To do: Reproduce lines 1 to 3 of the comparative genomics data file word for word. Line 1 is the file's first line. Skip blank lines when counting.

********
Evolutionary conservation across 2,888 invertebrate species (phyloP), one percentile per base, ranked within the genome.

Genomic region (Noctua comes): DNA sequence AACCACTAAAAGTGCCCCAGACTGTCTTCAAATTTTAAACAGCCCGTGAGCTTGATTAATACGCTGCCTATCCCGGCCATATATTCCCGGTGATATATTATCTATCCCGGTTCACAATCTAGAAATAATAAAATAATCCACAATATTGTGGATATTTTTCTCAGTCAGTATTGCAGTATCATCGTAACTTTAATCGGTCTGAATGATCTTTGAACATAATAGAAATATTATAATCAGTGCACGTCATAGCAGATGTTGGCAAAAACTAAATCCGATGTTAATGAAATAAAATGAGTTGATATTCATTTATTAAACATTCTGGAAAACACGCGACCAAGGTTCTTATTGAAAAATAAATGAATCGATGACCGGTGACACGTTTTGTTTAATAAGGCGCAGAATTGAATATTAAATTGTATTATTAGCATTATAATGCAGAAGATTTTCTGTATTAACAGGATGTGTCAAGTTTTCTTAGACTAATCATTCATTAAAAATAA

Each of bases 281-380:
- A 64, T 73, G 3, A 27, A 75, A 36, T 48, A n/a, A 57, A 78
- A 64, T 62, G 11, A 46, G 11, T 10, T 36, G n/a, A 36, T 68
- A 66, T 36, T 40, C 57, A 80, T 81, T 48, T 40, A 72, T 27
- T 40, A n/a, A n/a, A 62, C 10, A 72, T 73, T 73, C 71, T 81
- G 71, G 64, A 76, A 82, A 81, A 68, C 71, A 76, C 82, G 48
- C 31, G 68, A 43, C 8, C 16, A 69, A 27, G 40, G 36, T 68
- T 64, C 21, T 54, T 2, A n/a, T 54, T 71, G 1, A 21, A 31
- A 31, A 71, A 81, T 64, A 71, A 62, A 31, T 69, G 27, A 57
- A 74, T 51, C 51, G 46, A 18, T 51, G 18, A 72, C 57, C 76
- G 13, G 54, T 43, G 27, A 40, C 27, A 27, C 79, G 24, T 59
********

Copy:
Evolutionary conservation across 2,888 invertebrate species (phyloP), one percentile per base, ranked within the genome.

Genomic region (Noctua comes): DNA sequence AACCACTAAAAGTGCCCCAGACTGTCTTCAAATTTTAAACAGCCCGTGAGCTTGATTAATACGCTGCCTATCCCGGCCATATATTCCCGGTGATATATTATCTATCCCGGTTCACAATCTAGAAATAATAAAATAATCCACAATATTGTGGATATTTTTCTCAGTCAGTATTGCAGTATCATCGTAACTTTAATCGGTCTGAATGATCTTTGAACATAATAGAAATATTATAATCAGTGCACGTCATAGCAGATGTTGGCAAAAACTAAATCCGATGTTAATGAAATAAAATGAGTTGATATTCATTTATTAAACATTCTGGAAAACACGCGACCAAGGTTCTTATTGAAAAATAAATGAATCGATGACCGGTGACACGTTTTGTTTAATAAGGCGCAGAATTGAATATTAAATTGTATTATTAGCATTATAATGCAGAAGATTTTCTGTATTAACAGGATGTGTCAAGTTTTCTTAGACTAATCATTCATTAAAAATAA

Each of bases 281-380: